Okay, that last one is a fib. We chose corrugated steel because it was inexpensive to buy, quick to install, and never needs painting. Okay, that's another fib. Those practical things are valid, but to be honest, we thought it was sexy as well as cheap—just like me, as I never tire of reminding my wife.

When people wonder why anyone would build a house like ours, they rarely consider the many advantages of a home that looks like a lunar research facility. For instance, our house goes great with the satellite dish. And when the tax assessor comes by to produce a valuation, we're sitting pretty, since it doesn't take much convincing for him to conclude that nobody in his right mind would buy the place.

Because we're architecture victims without money, we often find ourselves perverting various honest items from the hardware store for purposes other than their maker intended. "You want a bunch of electrical conduit for a curtain rod?" the guy at Lowe's asked in some puzzlement. "Why not go over to the aisle where they have the actual curtain rods and just buy one of them?" Because I need one 60 feet long, and it has to be in keeping with the general theme of naked steel.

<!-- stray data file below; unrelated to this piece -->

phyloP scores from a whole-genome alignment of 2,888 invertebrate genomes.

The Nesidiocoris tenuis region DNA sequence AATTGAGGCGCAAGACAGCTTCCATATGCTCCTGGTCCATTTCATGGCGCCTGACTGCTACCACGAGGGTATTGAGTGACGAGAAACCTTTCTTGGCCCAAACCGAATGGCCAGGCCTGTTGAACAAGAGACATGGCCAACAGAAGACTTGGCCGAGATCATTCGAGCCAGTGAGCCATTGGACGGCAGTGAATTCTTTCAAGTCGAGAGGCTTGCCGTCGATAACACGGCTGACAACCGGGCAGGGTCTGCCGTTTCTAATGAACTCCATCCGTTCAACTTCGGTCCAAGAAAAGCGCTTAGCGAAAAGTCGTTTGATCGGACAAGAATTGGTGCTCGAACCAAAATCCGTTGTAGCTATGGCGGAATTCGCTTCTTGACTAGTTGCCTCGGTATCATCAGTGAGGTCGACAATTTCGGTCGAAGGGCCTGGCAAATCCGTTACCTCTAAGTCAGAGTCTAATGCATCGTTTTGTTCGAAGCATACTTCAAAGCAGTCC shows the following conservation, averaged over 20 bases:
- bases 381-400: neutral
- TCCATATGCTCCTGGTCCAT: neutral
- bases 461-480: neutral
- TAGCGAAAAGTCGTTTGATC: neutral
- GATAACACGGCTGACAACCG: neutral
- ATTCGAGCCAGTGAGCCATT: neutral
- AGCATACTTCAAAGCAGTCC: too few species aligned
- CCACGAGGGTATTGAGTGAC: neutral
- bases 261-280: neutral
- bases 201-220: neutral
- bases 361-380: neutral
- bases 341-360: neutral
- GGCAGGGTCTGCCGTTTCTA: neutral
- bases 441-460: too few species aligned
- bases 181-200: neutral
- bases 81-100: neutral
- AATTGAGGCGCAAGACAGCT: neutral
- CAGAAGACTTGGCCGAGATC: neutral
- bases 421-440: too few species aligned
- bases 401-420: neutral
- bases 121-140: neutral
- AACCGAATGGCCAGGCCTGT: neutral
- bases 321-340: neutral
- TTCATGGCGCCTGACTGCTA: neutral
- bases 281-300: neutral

My office, which is inside a grain bin (obviously), is a case of this misappropriation writ large. I ordered it by phone from a company out in Kansas, and the helpful fellow who worked there asked if I'd be using it to store grain. I hesitated, ashamed of the effete purpose to which I'd be putting this burly round building. "Just a little whole wheat bread at lunchtime," I said at last. "Does that qualify?"
Ask TOH users about Home & Real Estate

Contribute to This Story Below